Interpreting cervical spine x-rays in the pediatric population can be a challenge due to normal anatomic variants. At age 8-10 a child's cervical spine reaches adult proportions. Normal variants to be considered in the younger populations include:
1. The atlantodens interval (ADI) may be up to 5mm in the pediatric patient whereas the upper limit of normal is 3mm in an adult.
2. Pseudo-Jefferson fracture: up to 6mm displacement of the lateral masses of atlas on the axis on the open mouth view is normal for children up to age 7.
3. Pseudo-subluxation of C2 on C3 (and to a lesser extent C3 on C4): normal mobility of upper cervical spine (due to ligamentous laxity) can cause up to a 4mm anterior displacement of C2 on C3. The Swischuk line - a line drawn through the posterior arch of C2 should be within 2mm of the spinolaminar line drawn at C1-C3 - can be used to determine whether this finding is normal or due to possible hangman's fracture. A discrepancy of > 2mm can indicate a fracture.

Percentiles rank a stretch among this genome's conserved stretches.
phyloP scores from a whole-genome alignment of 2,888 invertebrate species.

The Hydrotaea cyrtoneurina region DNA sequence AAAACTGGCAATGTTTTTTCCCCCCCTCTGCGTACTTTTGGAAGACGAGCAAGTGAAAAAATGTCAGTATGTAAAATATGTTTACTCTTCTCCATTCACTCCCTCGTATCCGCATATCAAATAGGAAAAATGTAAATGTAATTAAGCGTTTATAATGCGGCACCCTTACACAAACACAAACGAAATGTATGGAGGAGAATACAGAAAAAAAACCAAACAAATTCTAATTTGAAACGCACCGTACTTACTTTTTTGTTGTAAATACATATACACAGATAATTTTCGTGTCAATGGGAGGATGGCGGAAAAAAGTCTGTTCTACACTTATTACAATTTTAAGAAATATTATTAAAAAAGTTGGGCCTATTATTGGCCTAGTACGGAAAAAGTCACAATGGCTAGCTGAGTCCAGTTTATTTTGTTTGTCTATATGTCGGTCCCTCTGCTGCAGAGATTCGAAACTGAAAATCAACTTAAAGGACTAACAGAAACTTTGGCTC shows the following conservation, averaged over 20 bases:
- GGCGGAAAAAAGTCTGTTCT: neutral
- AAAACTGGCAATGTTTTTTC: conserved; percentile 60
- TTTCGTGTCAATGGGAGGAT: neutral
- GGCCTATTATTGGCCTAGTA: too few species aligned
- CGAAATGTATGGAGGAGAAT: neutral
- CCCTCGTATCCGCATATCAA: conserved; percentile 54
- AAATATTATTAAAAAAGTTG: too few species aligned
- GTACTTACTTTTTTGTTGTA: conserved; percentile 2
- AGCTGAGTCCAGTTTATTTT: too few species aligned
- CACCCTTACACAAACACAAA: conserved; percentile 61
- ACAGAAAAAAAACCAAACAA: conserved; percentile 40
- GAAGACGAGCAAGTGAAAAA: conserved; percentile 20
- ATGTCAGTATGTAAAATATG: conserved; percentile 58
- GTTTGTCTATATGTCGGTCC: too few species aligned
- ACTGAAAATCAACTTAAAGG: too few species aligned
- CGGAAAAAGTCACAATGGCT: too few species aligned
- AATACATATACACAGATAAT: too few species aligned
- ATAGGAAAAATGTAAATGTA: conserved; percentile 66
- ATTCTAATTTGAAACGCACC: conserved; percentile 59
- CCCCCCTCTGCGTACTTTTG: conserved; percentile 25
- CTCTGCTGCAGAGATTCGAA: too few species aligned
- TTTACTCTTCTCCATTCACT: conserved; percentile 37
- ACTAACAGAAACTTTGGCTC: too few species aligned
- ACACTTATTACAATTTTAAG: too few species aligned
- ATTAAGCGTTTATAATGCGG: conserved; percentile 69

4. Anterior "wedging" of up to 3mm is a normal finding.
5. Ossification centers and unfused apophyses may mimic fractures.
6. Absence of cervical spine lordosis may be seen up to age 16.
Curtin P and McElwain J. Assessment of the "nearly normal" cervical spine radiograph: C2-C3 pseudosubluxation in an adult with whiplash injury. Emerg Med J 2005;22:907-8.
Lustrin ES, Karakas SP, Ortiz AO, et al. Pediatric cervical spine: normal anatomy, variants, and trauma. Radiographics 2003;23:539-60.